Sissy has ALL BUT ONE of the social symptoms of autism, and many of the developmental symptoms such as speech impairment, she even repeats things and has OCD tendencies, but they aren't to the extreme that a person with autism tends to do them, therefore, the doctors concluded she didn't have autism. The hardest thing to hear was that "she has insight" into her escaping. I heard the word insight and thought the doctor was crazy, because Sissy isn't insightful about anything at all, but in a clinical sense, insight means awareness. She is aware that she is escaping and she even plans it, she even says she knows it's wrong and dangerous. The big question, though, is how much is she repeating what everyone has said to her about it, hence her saying, "I know it's dangerous. I know it's wrong." But, one cannot dismiss the fact that she does plan it and a person with autism who wanders (the terms for someone who leaves safety without awareness) cannot plan it.

All this said, however, there is something else that I learned. Boys have autism more than girls and girls are often misdiagnosed for years and years and years because their symptoms present differently than boys.

Like many other conditions, autism shares symptoms with other conditions. For example, let's look at vomiting. We vomit for many reasons - flu, food poisoning, pregnancy, over eating, motion sickness, etc. Same with headaches, there are many reasons from being dehydrated to having a brain tumor. Sissy's autism-like symptoms are being chalked up to her developmental delays. Remember, developmental delay means that something didn't develop. Will a newborn baby's brain show a defect just because certain centers of the brain haven't developed yet? No, just like Sissy's brain didn't show a defect where her brain failed to develop. Science just can't see certain things and the brain is still a huge mystery.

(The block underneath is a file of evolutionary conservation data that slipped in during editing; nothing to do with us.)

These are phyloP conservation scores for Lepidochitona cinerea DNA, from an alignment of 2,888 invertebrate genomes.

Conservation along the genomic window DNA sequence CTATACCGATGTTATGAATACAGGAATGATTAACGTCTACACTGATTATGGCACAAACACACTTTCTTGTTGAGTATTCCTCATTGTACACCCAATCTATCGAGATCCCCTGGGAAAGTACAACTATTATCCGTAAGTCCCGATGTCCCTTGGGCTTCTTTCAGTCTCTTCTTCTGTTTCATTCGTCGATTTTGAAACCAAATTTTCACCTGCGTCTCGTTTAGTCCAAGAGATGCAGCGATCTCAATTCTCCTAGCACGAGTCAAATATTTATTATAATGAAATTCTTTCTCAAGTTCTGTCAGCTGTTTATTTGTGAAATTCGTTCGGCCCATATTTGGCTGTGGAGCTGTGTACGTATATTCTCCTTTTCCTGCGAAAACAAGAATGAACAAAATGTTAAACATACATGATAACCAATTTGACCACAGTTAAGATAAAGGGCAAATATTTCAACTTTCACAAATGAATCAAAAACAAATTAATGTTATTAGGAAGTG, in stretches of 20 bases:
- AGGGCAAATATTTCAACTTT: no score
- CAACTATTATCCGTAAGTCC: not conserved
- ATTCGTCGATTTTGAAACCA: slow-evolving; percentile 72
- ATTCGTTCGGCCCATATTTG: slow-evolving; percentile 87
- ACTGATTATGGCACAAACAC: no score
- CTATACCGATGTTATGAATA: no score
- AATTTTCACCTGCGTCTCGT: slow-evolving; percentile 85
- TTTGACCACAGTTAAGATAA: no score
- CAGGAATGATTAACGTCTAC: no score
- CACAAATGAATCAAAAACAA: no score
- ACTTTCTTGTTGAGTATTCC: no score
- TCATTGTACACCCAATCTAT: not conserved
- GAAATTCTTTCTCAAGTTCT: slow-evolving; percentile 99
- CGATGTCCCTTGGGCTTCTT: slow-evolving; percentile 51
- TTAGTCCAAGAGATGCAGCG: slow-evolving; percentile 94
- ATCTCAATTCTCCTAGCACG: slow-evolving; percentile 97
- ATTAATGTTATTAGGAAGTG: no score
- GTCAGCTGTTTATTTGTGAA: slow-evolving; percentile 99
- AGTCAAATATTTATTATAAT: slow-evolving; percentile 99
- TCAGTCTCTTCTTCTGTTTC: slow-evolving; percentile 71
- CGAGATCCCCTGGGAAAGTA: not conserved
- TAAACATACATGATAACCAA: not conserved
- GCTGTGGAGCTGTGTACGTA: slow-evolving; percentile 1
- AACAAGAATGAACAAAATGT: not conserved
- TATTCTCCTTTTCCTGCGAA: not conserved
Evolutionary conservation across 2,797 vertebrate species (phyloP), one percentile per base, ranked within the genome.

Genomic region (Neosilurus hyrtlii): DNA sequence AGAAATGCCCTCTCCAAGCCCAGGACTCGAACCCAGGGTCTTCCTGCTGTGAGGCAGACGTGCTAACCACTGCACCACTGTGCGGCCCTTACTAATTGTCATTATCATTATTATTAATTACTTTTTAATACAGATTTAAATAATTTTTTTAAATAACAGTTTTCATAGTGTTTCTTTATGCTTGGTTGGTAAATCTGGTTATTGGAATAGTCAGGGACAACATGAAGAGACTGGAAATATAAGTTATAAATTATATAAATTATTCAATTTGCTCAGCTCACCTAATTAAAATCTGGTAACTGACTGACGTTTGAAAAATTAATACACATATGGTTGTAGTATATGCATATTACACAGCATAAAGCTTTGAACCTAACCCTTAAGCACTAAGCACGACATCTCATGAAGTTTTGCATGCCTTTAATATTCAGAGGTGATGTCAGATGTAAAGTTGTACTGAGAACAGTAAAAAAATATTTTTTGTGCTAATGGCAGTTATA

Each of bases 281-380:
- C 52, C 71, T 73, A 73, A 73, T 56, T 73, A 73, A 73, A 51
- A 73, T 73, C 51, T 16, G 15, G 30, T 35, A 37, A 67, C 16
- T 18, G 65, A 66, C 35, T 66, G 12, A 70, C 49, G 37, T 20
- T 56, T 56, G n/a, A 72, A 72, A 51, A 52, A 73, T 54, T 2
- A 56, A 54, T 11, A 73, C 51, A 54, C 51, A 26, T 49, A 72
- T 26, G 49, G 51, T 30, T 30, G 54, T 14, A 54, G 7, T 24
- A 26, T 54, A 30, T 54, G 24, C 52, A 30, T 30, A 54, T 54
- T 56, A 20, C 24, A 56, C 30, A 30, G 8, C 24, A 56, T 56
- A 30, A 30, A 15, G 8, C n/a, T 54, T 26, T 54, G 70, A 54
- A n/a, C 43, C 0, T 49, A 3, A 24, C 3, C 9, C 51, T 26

Our Medical Trip, In Brief

I am still processing what I've learned and can't begin to fathom how I'm going to manage the logistics of what has to happen, but the trip itself went perfectly.

We left Thursday morning and arrived on time at our first medical center, three hours away. The news was hard. Apple's hips need surgery. They want to do one hip first, put her in a spica cast (chest to toes), give her medications to build up her blood supply, and a week later, do the other hip after which she'll spend at least another 6 weeks in the spica cast. She'll lose about half her blood volume per surgery which is why they can't do both at the same time. I'm terrified off how she'll emerge from the anesthesia. The surgeon doesn't think that her hip problem causes the problems I see with weakness, etc... and he didn't seem concerned at all or even helpful so I'll be seeking another specialist to address these issues. I'll get a second opinion on Apple's hips next month at Shriner's.

From this first medical center, we went straight to Shriner's to have Jie Jie's foot braces adjusted. Afterward, we met a friend and her kids at a park and visited for a bit. Then it was about a 2 hour or so drive to San Jose.

We ate at my favorite restaurant down there and stayed the night in a hotel. In the morning, we hit our third medical center for Sissy's ASD evaluation. She has been found at this time not to be autistic. However, girls are frequently misdiagnosed. I was told that her autistic-like symptoms are due to her intellectual deficit and developmental delays. She got another diagnosis, too, that I've known she's had from the day I adopted her, but now it's finally officially in her medical record. It's also due to her I.D.

My Firefighter came with us, thankfully, which gave him the bonus of being able to visit a friend and colleague who is a patient at the Stanford Medical Center. A quick trip to IKEA after that, and we started our journey home, stopping for dinner on the way.

We were blessed to do all of this with excellent traffic flow the entire way, even in Palo Alto!

Tuesday, June 21, 2016

Miracles From Heaven

There is a Living God. He grants us miracles. I got three today and a little one last Saturday. One was super huge. One was huge. One was big, and may turn out to be huge.